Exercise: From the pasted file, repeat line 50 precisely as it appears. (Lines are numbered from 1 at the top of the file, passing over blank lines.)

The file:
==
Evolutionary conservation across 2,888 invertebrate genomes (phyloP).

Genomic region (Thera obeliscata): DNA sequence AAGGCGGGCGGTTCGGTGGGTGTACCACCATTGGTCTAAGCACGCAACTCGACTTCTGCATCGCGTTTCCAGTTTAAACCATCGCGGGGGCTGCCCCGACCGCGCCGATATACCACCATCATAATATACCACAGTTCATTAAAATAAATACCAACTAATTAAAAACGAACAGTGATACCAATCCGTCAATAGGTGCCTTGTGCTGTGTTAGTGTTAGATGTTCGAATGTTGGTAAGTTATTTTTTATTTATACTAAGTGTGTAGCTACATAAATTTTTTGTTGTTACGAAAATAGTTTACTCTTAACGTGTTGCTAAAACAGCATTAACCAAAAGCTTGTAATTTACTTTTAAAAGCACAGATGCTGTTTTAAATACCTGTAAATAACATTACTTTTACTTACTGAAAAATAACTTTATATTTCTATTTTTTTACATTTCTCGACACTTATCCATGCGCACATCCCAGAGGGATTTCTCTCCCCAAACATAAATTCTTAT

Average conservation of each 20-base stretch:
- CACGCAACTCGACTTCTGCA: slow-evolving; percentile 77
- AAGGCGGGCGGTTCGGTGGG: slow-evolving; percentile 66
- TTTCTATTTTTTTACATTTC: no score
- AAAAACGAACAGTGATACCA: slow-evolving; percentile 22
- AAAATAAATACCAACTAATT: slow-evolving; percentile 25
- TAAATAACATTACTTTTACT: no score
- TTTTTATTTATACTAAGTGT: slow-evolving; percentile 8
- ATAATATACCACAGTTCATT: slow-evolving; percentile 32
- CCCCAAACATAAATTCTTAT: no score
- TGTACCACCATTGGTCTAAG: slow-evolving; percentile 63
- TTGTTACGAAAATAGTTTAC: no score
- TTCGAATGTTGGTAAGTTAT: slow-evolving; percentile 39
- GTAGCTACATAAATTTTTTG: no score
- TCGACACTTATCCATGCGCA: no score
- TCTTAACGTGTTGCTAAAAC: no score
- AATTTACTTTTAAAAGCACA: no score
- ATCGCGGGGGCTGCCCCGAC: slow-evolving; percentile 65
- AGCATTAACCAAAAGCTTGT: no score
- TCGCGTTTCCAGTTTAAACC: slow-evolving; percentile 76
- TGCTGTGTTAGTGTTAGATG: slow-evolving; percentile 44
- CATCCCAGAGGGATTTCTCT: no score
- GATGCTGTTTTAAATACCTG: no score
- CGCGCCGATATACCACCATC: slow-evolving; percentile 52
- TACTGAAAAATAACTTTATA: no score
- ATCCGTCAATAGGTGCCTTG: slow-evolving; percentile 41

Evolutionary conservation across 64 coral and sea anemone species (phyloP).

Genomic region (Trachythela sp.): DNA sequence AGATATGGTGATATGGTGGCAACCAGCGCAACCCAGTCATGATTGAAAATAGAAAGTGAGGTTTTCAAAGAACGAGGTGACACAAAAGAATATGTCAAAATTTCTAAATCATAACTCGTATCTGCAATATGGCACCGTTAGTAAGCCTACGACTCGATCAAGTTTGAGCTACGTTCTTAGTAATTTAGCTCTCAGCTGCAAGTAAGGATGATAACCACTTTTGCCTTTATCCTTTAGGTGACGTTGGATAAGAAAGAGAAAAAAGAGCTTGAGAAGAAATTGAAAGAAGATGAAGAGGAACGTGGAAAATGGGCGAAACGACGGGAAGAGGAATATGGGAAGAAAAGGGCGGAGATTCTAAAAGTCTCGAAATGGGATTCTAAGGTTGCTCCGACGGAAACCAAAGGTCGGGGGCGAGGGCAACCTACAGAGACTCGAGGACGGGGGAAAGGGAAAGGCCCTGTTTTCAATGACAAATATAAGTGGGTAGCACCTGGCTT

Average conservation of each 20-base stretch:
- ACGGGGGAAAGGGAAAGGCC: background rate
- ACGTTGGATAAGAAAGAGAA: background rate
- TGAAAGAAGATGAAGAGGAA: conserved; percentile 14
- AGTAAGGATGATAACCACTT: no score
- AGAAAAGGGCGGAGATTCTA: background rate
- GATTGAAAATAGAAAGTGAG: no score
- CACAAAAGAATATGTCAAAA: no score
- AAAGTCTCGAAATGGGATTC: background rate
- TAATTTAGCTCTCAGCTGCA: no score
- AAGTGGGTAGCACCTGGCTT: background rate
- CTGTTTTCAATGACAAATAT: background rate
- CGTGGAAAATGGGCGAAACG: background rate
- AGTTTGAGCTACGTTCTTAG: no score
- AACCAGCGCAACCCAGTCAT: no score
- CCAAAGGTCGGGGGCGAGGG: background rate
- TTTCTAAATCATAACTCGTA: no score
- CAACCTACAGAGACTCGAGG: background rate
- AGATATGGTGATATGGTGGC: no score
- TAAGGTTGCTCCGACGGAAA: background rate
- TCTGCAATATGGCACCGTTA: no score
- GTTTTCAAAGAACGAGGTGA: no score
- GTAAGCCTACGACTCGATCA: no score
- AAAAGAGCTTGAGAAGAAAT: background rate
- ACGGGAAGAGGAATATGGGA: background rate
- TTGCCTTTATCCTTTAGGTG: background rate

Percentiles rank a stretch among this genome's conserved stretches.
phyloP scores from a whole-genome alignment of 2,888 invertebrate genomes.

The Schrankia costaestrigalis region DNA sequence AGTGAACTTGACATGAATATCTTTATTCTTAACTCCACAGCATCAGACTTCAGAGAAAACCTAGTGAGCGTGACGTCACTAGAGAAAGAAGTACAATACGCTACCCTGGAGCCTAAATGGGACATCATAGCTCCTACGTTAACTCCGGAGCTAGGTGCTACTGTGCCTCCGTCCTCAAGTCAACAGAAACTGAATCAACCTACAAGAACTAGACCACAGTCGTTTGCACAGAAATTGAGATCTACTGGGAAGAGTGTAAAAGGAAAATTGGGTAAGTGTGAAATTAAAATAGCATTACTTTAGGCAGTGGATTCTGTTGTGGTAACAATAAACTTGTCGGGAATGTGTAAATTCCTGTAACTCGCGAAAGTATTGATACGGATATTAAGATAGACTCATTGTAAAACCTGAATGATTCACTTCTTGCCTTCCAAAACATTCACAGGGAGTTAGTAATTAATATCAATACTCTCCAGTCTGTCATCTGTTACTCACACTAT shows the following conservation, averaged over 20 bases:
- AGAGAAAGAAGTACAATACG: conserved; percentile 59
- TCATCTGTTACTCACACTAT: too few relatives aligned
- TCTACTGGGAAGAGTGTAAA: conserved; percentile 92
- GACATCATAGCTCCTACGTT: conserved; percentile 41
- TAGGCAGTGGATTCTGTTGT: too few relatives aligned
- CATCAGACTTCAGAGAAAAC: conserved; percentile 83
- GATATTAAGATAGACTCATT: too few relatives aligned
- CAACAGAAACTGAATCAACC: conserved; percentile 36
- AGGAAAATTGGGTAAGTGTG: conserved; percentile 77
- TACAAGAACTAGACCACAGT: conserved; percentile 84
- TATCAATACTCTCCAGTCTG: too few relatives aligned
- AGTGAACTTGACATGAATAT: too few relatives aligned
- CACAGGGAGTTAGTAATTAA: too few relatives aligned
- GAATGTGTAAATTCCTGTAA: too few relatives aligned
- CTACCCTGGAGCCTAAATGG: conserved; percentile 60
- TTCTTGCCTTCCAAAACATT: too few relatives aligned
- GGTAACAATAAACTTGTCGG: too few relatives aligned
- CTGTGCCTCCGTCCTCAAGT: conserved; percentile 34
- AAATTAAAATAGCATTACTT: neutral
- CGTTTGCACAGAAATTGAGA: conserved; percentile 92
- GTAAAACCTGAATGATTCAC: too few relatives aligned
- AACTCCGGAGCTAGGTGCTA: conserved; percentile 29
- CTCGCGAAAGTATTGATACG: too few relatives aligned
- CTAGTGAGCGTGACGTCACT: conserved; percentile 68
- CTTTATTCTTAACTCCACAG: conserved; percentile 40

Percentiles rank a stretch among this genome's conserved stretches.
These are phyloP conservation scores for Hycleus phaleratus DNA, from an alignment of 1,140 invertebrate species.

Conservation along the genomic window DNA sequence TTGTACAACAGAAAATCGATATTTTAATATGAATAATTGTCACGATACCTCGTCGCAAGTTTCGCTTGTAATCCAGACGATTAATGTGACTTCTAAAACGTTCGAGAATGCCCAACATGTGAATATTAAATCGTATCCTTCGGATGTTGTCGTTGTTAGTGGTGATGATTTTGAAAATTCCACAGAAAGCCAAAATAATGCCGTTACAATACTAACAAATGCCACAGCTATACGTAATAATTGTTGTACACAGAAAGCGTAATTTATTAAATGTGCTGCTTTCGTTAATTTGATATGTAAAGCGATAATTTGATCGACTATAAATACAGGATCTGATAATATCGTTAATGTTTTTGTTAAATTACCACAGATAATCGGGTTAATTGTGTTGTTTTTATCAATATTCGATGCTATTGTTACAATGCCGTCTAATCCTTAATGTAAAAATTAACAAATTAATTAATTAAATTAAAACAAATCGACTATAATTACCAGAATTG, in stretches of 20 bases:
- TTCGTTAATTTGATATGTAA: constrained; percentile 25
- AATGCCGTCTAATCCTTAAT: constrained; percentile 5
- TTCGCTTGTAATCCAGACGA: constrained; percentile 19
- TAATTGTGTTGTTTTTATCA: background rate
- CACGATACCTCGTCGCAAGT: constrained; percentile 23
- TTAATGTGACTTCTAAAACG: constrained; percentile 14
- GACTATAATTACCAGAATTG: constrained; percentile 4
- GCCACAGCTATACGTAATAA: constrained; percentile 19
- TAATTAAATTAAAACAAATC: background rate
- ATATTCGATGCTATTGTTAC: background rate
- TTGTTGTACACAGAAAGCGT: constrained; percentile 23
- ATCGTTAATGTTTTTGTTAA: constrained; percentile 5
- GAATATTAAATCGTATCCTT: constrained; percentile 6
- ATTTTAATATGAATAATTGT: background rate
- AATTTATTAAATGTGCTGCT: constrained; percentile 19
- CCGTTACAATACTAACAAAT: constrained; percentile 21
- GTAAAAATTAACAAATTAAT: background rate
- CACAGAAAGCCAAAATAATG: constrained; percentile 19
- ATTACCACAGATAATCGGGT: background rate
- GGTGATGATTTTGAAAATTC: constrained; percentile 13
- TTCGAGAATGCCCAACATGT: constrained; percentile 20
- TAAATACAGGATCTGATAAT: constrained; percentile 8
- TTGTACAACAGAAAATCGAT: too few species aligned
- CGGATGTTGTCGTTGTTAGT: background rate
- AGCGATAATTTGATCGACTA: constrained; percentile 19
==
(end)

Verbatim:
- TAAGGTTGCTCCGACGGAAA: background rate